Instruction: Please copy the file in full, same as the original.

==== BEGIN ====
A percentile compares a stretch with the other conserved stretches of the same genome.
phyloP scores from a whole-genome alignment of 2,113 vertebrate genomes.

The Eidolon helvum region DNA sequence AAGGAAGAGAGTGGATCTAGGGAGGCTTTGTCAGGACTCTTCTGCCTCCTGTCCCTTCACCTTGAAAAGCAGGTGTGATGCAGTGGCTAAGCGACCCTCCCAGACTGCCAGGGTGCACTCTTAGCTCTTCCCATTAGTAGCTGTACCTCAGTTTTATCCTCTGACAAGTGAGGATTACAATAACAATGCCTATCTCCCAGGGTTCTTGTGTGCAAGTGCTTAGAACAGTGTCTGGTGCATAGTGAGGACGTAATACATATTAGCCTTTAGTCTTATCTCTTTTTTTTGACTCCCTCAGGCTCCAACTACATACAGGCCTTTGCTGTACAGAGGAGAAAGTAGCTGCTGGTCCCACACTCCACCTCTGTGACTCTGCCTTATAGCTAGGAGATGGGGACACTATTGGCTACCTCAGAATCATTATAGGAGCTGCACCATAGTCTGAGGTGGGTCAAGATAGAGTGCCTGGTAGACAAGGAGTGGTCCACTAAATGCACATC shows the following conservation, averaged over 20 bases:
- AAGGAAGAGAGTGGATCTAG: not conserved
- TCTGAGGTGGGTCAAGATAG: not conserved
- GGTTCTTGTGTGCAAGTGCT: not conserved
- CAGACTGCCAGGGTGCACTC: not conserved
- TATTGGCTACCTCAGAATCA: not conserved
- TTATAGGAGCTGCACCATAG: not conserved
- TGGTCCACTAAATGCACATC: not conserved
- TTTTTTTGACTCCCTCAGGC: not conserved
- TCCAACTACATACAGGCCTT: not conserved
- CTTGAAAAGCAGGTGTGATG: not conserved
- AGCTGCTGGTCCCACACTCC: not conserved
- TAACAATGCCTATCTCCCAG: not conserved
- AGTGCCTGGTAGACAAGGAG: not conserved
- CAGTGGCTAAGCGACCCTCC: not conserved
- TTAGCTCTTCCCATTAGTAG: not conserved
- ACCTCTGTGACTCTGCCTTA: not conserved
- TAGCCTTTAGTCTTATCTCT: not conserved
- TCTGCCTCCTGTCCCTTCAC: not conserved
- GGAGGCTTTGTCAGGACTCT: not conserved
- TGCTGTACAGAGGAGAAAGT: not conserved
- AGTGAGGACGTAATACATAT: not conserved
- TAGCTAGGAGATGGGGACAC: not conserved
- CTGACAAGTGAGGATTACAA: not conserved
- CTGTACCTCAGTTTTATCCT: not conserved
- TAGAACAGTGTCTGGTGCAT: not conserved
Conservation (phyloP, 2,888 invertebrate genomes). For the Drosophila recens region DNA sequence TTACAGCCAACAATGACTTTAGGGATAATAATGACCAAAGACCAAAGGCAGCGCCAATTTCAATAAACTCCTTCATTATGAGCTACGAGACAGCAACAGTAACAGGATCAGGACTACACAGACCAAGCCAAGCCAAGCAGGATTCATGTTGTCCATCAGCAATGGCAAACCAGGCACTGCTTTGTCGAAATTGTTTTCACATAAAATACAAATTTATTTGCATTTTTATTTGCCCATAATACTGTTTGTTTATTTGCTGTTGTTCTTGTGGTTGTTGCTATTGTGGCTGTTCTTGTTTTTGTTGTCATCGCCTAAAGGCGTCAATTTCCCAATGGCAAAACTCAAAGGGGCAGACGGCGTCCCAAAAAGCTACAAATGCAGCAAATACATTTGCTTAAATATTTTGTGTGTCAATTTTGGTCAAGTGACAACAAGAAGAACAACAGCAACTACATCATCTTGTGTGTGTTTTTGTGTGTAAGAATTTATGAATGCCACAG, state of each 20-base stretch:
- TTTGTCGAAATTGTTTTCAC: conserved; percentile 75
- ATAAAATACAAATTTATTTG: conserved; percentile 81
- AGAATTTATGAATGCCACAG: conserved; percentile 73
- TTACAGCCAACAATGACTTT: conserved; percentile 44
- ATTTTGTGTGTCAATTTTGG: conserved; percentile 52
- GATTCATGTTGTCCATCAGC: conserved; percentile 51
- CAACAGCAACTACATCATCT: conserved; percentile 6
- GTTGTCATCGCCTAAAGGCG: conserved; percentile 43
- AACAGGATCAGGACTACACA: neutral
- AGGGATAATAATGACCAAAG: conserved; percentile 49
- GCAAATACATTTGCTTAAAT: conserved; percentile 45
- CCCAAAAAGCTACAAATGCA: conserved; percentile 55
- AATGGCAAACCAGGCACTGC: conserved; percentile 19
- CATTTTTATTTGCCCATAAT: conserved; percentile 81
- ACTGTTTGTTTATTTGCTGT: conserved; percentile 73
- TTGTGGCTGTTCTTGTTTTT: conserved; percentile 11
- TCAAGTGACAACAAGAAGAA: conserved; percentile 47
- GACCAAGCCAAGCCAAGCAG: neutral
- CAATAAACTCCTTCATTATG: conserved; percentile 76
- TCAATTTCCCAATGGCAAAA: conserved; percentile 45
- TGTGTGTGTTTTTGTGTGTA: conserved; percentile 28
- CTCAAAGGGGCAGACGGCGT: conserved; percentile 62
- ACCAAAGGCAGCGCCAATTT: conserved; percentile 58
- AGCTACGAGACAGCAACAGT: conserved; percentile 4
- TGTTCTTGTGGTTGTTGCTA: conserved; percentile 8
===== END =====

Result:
A percentile compares a stretch with the other conserved stretches of the same genome.
phyloP scores from a whole-genome alignment of 2,113 vertebrate genomes.

The Eidolon helvum region DNA sequence AAGGAAGAGAGTGGATCTAGGGAGGCTTTGTCAGGACTCTTCTGCCTCCTGTCCCTTCACCTTGAAAAGCAGGTGTGATGCAGTGGCTAAGCGACCCTCCCAGACTGCCAGGGTGCACTCTTAGCTCTTCCCATTAGTAGCTGTACCTCAGTTTTATCCTCTGACAAGTGAGGATTACAATAACAATGCCTATCTCCCAGGGTTCTTGTGTGCAAGTGCTTAGAACAGTGTCTGGTGCATAGTGAGGACGTAATACATATTAGCCTTTAGTCTTATCTCTTTTTTTTGACTCCCTCAGGCTCCAACTACATACAGGCCTTTGCTGTACAGAGGAGAAAGTAGCTGCTGGTCCCACACTCCACCTCTGTGACTCTGCCTTATAGCTAGGAGATGGGGACACTATTGGCTACCTCAGAATCATTATAGGAGCTGCACCATAGTCTGAGGTGGGTCAAGATAGAGTGCCTGGTAGACAAGGAGTGGTCCACTAAATGCACATC shows the following conservation, averaged over 20 bases:
- AAGGAAGAGAGTGGATCTAG: not conserved
- TCTGAGGTGGGTCAAGATAG: not conserved
- GGTTCTTGTGTGCAAGTGCT: not conserved
- CAGACTGCCAGGGTGCACTC: not conserved
- TATTGGCTACCTCAGAATCA: not conserved
- TTATAGGAGCTGCACCATAG: not conserved
- TGGTCCACTAAATGCACATC: not conserved
- TTTTTTTGACTCCCTCAGGC: not conserved
- TCCAACTACATACAGGCCTT: not conserved
- CTTGAAAAGCAGGTGTGATG: not conserved
- AGCTGCTGGTCCCACACTCC: not conserved
- TAACAATGCCTATCTCCCAG: not conserved
- AGTGCCTGGTAGACAAGGAG: not conserved
- CAGTGGCTAAGCGACCCTCC: not conserved
- TTAGCTCTTCCCATTAGTAG: not conserved
- ACCTCTGTGACTCTGCCTTA: not conserved
- TAGCCTTTAGTCTTATCTCT: not conserved
- TCTGCCTCCTGTCCCTTCAC: not conserved
- GGAGGCTTTGTCAGGACTCT: not conserved
- TGCTGTACAGAGGAGAAAGT: not conserved
- AGTGAGGACGTAATACATAT: not conserved
- TAGCTAGGAGATGGGGACAC: not conserved
- CTGACAAGTGAGGATTACAA: not conserved
- CTGTACCTCAGTTTTATCCT: not conserved
- TAGAACAGTGTCTGGTGCAT: not conserved
Conservation (phyloP, 2,888 invertebrate genomes). For the Drosophila recens region DNA sequence TTACAGCCAACAATGACTTTAGGGATAATAATGACCAAAGACCAAAGGCAGCGCCAATTTCAATAAACTCCTTCATTATGAGCTACGAGACAGCAACAGTAACAGGATCAGGACTACACAGACCAAGCCAAGCCAAGCAGGATTCATGTTGTCCATCAGCAATGGCAAACCAGGCACTGCTTTGTCGAAATTGTTTTCACATAAAATACAAATTTATTTGCATTTTTATTTGCCCATAATACTGTTTGTTTATTTGCTGTTGTTCTTGTGGTTGTTGCTATTGTGGCTGTTCTTGTTTTTGTTGTCATCGCCTAAAGGCGTCAATTTCCCAATGGCAAAACTCAAAGGGGCAGACGGCGTCCCAAAAAGCTACAAATGCAGCAAATACATTTGCTTAAATATTTTGTGTGTCAATTTTGGTCAAGTGACAACAAGAAGAACAACAGCAACTACATCATCTTGTGTGTGTTTTTGTGTGTAAGAATTTATGAATGCCACAG, state of each 20-base stretch:
- TTTGTCGAAATTGTTTTCAC: conserved; percentile 75
- ATAAAATACAAATTTATTTG: conserved; percentile 81
- AGAATTTATGAATGCCACAG: conserved; percentile 73
- TTACAGCCAACAATGACTTT: conserved; percentile 44
- ATTTTGTGTGTCAATTTTGG: conserved; percentile 52
- GATTCATGTTGTCCATCAGC: conserved; percentile 51
- CAACAGCAACTACATCATCT: conserved; percentile 6
- GTTGTCATCGCCTAAAGGCG: conserved; percentile 43
- AACAGGATCAGGACTACACA: neutral
- AGGGATAATAATGACCAAAG: conserved; percentile 49
- GCAAATACATTTGCTTAAAT: conserved; percentile 45
- CCCAAAAAGCTACAAATGCA: conserved; percentile 55
- AATGGCAAACCAGGCACTGC: conserved; percentile 19
- CATTTTTATTTGCCCATAAT: conserved; percentile 81
- ACTGTTTGTTTATTTGCTGT: conserved; percentile 73
- TTGTGGCTGTTCTTGTTTTT: conserved; percentile 11
- TCAAGTGACAACAAGAAGAA: conserved; percentile 47
- GACCAAGCCAAGCCAAGCAG: neutral
- CAATAAACTCCTTCATTATG: conserved; percentile 76
- TCAATTTCCCAATGGCAAAA: conserved; percentile 45
- TGTGTGTGTTTTTGTGTGTA: conserved; percentile 28
- CTCAAAGGGGCAGACGGCGT: conserved; percentile 62
- ACCAAAGGCAGCGCCAATTT: conserved; percentile 58
- AGCTACGAGACAGCAACAGT: conserved; percentile 4
- TGTTCTTGTGGTTGTTGCTA: conserved; percentile 8